The Two Gentlemen of Verona

by: William Shakespeare

Act III, scenes i-ii

In addition to offering economic security, money is inextricably linked to status. The Duke desires Silvia to marry the unappealing Thurio because he is fantastically wealthy. This fact situates Thurio at the top of the financial, and thus social, hierarchy, and suggests that, though he owns a title, the Duke may be less wealthy than Thurio. In his conversation with Valentine, the Duke threatens to disown Silvia and not give her a dowry. The Duke's threat implies that Valentine could not marry without a substantial dowry because he is less wealthy than the Duke and a lesser noble. Additionally, the Duke's bargain with Proteus smacks of a financial transaction; for the goods of Proteus' gossip, the Duke adopts him into his inner circle of trusted advisors. The Duke and Proteus become hierarchically aligned because of their ability to interact, or transact, on an equal plane.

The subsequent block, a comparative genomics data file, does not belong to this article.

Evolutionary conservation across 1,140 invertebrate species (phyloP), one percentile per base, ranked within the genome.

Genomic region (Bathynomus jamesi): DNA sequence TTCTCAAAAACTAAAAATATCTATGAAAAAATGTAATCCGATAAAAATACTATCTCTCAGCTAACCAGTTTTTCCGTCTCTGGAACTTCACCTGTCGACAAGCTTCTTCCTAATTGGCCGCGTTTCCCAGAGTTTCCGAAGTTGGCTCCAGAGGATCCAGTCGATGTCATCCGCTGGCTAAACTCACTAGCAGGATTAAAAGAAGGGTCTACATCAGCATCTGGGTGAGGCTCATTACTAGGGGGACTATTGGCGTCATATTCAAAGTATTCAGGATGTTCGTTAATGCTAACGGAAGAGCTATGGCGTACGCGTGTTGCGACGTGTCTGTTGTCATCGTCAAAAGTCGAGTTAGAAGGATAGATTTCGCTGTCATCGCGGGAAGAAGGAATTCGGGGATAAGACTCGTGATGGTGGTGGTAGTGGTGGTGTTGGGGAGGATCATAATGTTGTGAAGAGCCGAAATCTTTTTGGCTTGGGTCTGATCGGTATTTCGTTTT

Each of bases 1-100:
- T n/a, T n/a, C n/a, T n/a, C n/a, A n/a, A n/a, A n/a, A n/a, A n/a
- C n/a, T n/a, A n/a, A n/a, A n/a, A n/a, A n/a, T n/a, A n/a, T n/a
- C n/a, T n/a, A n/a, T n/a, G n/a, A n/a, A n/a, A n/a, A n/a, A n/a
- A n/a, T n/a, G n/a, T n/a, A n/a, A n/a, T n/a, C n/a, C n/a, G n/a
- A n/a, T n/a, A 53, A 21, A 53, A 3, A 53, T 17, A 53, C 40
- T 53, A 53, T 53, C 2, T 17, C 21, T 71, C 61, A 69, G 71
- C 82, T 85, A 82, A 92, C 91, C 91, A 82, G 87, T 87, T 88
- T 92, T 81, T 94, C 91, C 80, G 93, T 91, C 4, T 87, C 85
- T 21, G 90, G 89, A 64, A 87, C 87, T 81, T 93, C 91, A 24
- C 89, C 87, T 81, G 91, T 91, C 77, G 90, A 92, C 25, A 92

Although the Duke is hardly as detestable as Proteus, he aligns himself with Proteus' single-minded morality. Just as Proteus believes that one value, love, must necessarily cancel out the other, friendship, so too does the Duke view matters as black-and-white: "Where your good word cannot advantage him/Your slander never can endamage him./Therefore the office is indifferent" (III.ii.42-44). It is this straightforward approach to life that allows both Proteus and the Duke to establish a clear hierarchy of values for themselves, which, in turn, allows such things as friendship and respect to be cast aside with ease.

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